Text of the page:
33. 33. The interplay between mathematics and science Experimental Science Theoretical ∗ ∗ <<is an>> Fact Assumption A is true ∗ ∗ ↓ Mathematics ↓ ∗ ∗ B survives If A were true, the test Conditional statement then B would be true ∗ a Test ↓ Therefore B ∗ ∗ <<is a>> must be true ∗ ∗ Logical ∗ Theory 1 ∗ Experiment conclusion ↓ Falsification of assumptions by falsification of their logical conclusions
  34. 34. Virtual Mathematics Exploratorium - Entrance
  35. 35. Virtual Mathematics Explainatorium - Filtering
  36. 36. Virtual Mathematics Explainatorium - Viewing
  37. 37. Dynamic Geometry with PDB
  38. 38. Taylor Expansion with the Graphing Calculator
  39. 39. Mathematical Component Archive
  40. 40. CyberMath: A Shared Virtual Environment for the Interactive Exploration of Mathematics Goals: The CyberMath system should allow: • teaching of both elementary, intermediate and advanced mathematics and geometry. • the teacher to teach in a direct manner. • teachers to present material that is hard to visualize using standard teaching tools. • students to work together in groups. • global sharing of resources. Means: • Making use of advanced VR technology (e.g. DIVE).
  41. 41. CyberMath: an avatar using a laser pointer
  42. 42. CyberMath: finding the kernel of a linear map = = =
  43. 43. CyberMath: importing a Mathematica object
  44. 44. CyberMath: the cylindrical exhibition hall
  45. 45. CyberMath: Avatars visiting the Virtual Museum
  46. 46. CyberMath: The Solar Energy Exhibit
  47. 47. CyberMath: The Cooperative Learning Mode
  48. 48. CyberMath: The WASA Platform
  49. 49. Mathematical ILE collaborative projects < 2002 Advanced Media Technology Laboratory (KTH) • Mathemagic: Mathematical storytelling Swedish Learning Lab • Content and context of mathematics in engineering education (with DSV, KTH/Kista) • 3D Communication and Visualization Environments for Learning (with DIS, Uppsala Univ) Learning Lab Lower Saxony & Stanford LL • Personalized Access to Distributed Learning Resorces • MathViz: Personalized Mathematical Courselets
  50. 50. The Greek Beginning Pythagoras Thales What is the basic stuff Disinterested knowledge that the universe is made of? is the most effective purification of the soul. Herakleitos • everything changes Ionian school Pythagorean school • all is substance (matter) • all is form (number) • nothing changes Parmenides • atoms build up shapes (bodies) Demokritos that move around in empty space
  51. 51. The Greek Beginning: Harmony of the Spheres Thales Ionian School Pythagorean School Pythagoras Substance Form Number Figure Relation Formal What is the basic stuff Proofs Number that the universe is the essence is made of? of all things Geometry Astronomy Music Religion Arithmetic Monad odd <=> unity Philolaus Formal # The one that is The earth is spherical Definitions everything and rotates around the C central fire, protected Pythagoras’ by the counter-earth b 2 Extasis theorem 1 + 3 +5 + 7 = 4 1234 Contemplating The quint circle Herakleides -- quot; -- quot; -- quot; -- ---- the structure 1234 5 3 of numbers The earth also rotates 4 even <=> infi nity around its own axis. 2 2 2 3 + 4 quot;5 The central fire Harmony of Armonia is inside the earth the Spheres The five 2:1 = octave regular solids 3:2 = quint The intervals between Aristarchus 4:3 = quart 2345 the heavenly bodies -- ! -- ! -- ! -- ---- The three The earth rotates daily are determined by the 1234 regular tilings around its own axis, and laws of musical harmony Katharsis annually around the sun The holy tetrakys together with the planets The unspeakables Disinterested point knowledge line is the most destroyed plane 2 effective by Pairwise Rational Digital 1 solid purification Commensurability = Mysticism = Worldview 1 of the soul 1 + 2 + 3 + 4 = 10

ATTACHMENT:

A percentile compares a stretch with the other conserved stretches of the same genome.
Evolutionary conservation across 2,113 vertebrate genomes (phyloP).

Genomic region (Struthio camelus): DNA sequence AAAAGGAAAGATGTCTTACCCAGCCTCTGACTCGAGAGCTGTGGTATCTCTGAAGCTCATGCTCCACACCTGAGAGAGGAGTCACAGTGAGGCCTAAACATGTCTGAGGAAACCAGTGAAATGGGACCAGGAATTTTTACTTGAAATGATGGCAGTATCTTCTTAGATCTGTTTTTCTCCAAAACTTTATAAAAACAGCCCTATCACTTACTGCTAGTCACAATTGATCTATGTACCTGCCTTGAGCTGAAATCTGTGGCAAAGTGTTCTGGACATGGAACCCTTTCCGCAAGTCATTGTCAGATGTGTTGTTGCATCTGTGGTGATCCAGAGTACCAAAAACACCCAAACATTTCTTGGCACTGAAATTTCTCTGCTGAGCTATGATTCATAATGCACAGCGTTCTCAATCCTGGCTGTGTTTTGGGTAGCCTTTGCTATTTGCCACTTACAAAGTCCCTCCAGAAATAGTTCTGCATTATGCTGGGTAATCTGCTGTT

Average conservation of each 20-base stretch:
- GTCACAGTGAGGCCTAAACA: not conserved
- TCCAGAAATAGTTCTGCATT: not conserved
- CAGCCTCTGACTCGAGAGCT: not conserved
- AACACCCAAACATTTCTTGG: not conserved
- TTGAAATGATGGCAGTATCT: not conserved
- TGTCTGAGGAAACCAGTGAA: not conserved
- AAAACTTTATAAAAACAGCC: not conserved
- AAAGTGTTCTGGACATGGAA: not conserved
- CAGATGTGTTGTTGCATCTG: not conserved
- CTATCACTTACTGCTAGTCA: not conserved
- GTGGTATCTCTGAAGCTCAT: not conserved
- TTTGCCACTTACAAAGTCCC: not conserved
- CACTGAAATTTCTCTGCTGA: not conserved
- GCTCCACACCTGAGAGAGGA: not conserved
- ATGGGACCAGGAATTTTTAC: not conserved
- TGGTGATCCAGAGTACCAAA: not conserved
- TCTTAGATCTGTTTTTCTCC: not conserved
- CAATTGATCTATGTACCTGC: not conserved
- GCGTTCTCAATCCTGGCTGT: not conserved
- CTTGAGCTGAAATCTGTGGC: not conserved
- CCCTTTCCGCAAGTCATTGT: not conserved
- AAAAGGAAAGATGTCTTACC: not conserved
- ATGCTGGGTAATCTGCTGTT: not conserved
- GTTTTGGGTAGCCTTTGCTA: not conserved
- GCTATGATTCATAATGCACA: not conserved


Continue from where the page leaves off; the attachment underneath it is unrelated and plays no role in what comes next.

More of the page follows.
52. 52. Energy - an overview
  53. 53. Function Function2 arguments and parameters Function1 Rule Set of Set of A Arguments Result R Trans- formation Parameters P Two different Function of A perspectives: parametrized by P Function of A and P Function2(A,P) Function1P(A) = Same result:
  54. 54. Later Education understand? yes no make money? make money? no yes no yes Academia Business Business creative? creative? creative? creative? yes no yes no no yes yes no Researcher Teacher Consultant Employee Artist socially conscious? yes no Teacher
  55. 55. Academia despise Science Humaniora Relational Computational stigmatize Rational Emotional my heart my heart rocks is a rock Artist Non Human Scientist rock heart Sexy at heart Nerdy of rock hot & cool silicon ! Cool Hot Luke Warm rocks rocks Einstein I am I am Springsteen a rock rock Frankenstein
  56. 56. Resource Components / Learning Modules Learning Environment * * Resource Component Learning Module connecting separating What to Teach from with What to Learn through through Multiple Narration Component Composition
  57. 57. QBL: the 3 performing knowledge roles Knowledge Preacher Coach Plumber ´ ´ ´ Gardener Master Broker you teach you assist you find as long in developing someone as somebody each indidual to discuss is learning learning strategy the question
  58. 58. QBL: the 3 performing knowledge roles (cont) fascination methodology opportunity Strategist Source Opportunist Knowledge quality quality quality measured by measured by measured by raised questions given answers lost questions
  59. 59. Web links to some of my math projects